Influence of legacy soil map accuracy on soil map updating with data mining methods
Over the past decades, conventional soil maps of various scales have been produced and become available in digital form. Efforts have been made to update these maps through various data mining methods to provide more detailed and precise information on soil spatial patterns. Key questions that remain unclear are: (1) How does the accuracy of legacy soil maps impact the update results; (2) Is the accuracy of inferred soil maps always improved regardless of the accuracy of the legacy maps. The current study aims to investigate these questions. Two noise production simulation methods were developed to simulate errors caused by inclusion and boundary displacement in the conventional maps, to generate a series of source maps with different accuracies and spatial patterns. Moreover, the impacts of two training sample selection methods and three data mining models on the accuracies and spatial patterns of the inferred soil maps were also evaluated. A case study was conducted in a small region, Raffelson study area, a typical ridge and valley terrain in La Crosse County, Wisconsin, USA. Results indicated that if the accuracies of the source soil maps ranged from 35% to 75%, the inferred soil map accuracies would be improved. These findings have important implications for updating conventional soil maps through data mining methods and understanding the situation in which the method is effective.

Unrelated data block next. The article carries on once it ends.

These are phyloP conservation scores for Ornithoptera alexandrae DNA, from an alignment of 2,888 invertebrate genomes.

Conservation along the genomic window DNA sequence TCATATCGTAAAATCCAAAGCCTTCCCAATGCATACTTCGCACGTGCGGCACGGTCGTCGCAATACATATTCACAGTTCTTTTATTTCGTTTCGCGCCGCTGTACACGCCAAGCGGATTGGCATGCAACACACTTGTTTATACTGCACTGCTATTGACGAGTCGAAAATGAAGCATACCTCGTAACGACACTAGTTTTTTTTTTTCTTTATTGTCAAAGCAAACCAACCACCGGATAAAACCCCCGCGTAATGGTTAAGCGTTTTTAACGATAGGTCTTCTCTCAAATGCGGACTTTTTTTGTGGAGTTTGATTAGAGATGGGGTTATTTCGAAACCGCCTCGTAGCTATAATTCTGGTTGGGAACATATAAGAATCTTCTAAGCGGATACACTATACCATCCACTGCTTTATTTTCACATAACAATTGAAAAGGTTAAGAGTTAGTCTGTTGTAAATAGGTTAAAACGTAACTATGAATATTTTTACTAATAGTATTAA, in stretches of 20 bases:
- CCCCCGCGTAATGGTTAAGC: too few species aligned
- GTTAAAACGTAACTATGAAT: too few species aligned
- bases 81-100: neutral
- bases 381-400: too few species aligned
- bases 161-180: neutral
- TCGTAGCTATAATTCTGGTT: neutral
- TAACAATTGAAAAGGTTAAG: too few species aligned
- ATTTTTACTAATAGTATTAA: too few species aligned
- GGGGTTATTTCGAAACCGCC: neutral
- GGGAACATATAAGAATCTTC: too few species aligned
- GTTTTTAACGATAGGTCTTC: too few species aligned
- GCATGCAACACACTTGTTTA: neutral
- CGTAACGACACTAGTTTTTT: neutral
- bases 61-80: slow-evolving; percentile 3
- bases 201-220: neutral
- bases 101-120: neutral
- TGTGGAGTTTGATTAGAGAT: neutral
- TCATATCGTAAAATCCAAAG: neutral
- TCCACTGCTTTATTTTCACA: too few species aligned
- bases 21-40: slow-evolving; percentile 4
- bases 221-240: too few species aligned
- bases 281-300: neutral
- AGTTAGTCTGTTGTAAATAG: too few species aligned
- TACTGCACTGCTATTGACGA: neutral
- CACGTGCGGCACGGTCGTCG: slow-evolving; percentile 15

Liu, Xueqi; Zhu, A. Xing; Yang, Lin; Pei, Tao; Qi, Feng; Liu, Junzhi; Wang, Desheng; Zeng, Canying; and Ma, Tianwu, "Influence of legacy soil map accuracy on soil map updating with data mining methods" (2022). Kean Publications. 591.